News Literacy class at FGCU helps students discern fact from fiction
By Lauren Miceli
*Lauren Miceli is a TA for one of Lyn Millner’s News Literacy sections
*WGCU studios inspired this piece by discussing the topic in a recent podcast https://news.wgcu.org/post/critical-importance-media-literacy-todays-world
WGCU Public Media highlighted News Literacy, a class Florida Gulf Coast University offers, to recognize Media Literacy Week.
From Oct. 21 to 25, the National Association for Media Literacy Education hosted the fifth annual Media Literacy Week. The NAMLE, inspired by Canada’s Media Literacy Week, created its own week to bring attention and visibility to media literacy education in the United States.
The internet and social media have made finding reliable information a challenge, so courses like News Literacy help students become more critical consumers of media. They also help develop students’ abilities to differentiate factual news from false material.
“Students especially need to be able to make informed decisions,” said Professor Lyn Millner, the founder of FGCU’s journalism program. “They are standing in a fire hose of information right now.”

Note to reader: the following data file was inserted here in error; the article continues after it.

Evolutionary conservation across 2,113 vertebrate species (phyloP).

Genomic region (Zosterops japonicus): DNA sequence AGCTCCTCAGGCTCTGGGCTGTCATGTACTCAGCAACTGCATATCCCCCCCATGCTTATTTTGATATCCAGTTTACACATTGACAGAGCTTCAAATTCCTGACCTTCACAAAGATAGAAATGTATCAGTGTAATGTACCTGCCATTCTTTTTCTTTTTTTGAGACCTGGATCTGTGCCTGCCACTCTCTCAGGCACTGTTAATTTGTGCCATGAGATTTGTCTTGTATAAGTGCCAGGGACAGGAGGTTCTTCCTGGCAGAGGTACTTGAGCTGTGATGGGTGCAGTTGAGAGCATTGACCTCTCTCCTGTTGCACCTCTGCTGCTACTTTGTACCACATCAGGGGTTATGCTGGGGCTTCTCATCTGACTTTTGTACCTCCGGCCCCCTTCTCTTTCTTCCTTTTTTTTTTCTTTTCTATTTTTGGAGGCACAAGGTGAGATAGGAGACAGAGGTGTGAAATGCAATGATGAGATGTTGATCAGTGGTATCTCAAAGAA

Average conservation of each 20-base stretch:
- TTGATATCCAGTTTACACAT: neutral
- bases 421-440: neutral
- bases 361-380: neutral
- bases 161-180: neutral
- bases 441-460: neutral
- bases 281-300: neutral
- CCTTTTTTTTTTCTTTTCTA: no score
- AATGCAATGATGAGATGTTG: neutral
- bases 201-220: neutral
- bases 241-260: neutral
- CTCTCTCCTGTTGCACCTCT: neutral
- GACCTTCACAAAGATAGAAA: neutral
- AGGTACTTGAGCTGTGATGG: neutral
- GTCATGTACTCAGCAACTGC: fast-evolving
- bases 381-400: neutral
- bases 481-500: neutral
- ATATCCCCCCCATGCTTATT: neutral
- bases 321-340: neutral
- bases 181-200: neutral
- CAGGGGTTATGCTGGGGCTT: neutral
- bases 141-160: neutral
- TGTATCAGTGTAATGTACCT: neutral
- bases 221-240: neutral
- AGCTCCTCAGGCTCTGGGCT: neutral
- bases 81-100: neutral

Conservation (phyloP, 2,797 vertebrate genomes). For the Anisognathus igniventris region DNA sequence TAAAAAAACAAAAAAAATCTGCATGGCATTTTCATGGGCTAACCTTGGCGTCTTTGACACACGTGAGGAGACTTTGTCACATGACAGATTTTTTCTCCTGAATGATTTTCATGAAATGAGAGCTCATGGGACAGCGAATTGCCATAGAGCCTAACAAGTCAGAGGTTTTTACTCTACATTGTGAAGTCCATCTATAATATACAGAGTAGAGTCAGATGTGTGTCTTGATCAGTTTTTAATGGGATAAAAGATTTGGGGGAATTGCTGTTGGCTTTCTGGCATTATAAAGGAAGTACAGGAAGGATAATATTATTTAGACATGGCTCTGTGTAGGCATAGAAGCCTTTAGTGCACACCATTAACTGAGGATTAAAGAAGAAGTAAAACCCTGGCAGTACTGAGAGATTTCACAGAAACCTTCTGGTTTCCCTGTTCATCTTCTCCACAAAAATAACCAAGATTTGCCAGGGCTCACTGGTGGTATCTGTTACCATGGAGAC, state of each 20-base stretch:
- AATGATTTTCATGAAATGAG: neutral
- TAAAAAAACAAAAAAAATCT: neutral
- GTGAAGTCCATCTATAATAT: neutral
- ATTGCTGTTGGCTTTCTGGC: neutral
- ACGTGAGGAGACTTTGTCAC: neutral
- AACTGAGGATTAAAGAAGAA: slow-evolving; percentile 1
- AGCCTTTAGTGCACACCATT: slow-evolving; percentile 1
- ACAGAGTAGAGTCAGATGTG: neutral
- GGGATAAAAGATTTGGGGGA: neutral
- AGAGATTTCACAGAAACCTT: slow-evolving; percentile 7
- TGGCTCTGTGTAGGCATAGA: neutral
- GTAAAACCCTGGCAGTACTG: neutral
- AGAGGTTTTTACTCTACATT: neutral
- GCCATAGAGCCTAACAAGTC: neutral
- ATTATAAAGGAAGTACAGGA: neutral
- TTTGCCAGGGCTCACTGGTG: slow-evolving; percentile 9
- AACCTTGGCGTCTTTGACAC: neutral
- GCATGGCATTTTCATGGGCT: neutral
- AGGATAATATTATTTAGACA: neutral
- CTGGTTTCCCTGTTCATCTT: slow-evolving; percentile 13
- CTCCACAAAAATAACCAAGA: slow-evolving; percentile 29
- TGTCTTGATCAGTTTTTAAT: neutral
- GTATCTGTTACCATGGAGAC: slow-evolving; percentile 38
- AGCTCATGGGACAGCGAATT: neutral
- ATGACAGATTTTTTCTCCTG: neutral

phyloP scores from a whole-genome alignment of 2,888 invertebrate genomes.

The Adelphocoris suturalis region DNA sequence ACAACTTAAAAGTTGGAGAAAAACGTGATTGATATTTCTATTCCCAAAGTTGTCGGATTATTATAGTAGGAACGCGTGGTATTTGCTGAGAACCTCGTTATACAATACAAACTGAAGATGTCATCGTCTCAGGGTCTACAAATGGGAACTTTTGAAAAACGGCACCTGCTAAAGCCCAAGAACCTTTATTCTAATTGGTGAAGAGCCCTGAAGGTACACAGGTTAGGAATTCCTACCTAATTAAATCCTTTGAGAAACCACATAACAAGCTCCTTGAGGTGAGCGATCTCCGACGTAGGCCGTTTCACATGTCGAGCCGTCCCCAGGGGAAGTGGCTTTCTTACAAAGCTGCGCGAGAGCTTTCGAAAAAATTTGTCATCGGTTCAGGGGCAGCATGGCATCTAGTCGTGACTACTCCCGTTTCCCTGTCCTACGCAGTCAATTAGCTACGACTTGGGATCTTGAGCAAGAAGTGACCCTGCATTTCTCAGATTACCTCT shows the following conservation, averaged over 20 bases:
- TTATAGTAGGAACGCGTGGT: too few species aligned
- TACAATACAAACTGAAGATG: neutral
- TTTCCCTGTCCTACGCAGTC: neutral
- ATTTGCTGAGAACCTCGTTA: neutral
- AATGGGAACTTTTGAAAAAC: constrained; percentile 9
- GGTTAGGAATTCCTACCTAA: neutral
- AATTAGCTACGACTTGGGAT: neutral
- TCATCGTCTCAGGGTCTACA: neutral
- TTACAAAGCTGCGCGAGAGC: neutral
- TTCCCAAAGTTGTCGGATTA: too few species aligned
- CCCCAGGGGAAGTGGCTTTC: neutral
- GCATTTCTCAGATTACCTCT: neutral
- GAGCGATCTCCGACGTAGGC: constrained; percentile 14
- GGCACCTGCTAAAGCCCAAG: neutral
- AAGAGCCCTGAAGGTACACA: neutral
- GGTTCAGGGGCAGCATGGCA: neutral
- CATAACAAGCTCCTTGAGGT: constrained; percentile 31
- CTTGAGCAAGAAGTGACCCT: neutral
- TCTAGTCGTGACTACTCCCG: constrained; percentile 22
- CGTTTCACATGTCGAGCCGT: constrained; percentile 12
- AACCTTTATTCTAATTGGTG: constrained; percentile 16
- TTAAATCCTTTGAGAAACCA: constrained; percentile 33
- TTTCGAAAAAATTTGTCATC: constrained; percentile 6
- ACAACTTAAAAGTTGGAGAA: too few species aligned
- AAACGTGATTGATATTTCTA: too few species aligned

News used to be disseminated in a controlled manner. Consumers could rely on a select few outlets to deliver news they were able to believe was relatively accurate and honest. Now anyone can post anything at any time, which can lead to confusion.
“As new people come into the media consumption market, like students, they don’t know that NBC is more legitimate than some blog,” said Mike Kiniry, a producer and podcast host at WGCU.
Offering classes focused solely on news literacy stemmed from the Stony Brook University School of Journalism’s Center for News Literacy. That center was created around 2007, which is when the larger movement for media literacy began.
At FGCU, any student at the university can enroll in the course. Students receive general education credit, and journalism majors are required to take the class before they begin any upper-level journalism courses.
“I still use elements of News Literacy in my daily life,” said Matt Kaminski, a senior in FGCU’s journalism program. “I wouldn’t be the same news consumer or writer without the knowledge I gained from that course.”
Kaminski took News Literacy during the spring 2017 semester, and he went into the class not fully knowing how to decipher which media outlets were credible.
“It taught me how information has evolved over the years and showed me some of the ways to keep up with those changing trends,” he said.
According to Kiniry, people tend to share information even if they know it’s not true simply because they want it to be true.
“That’s what we have to defend against,” he said. “We’re in dangerous times where somebody could just say something and if the right number of people believe it, everything will change.”
Millner said she believes being news literate is an essential skill everyone should have, not just journalists.
“People are sort of choosing their own sets of facts and operating based on faulty information,” she said. “Even a straight news report could have bias in it because opinion is leaking more and more into news, so you really have to take it apart.”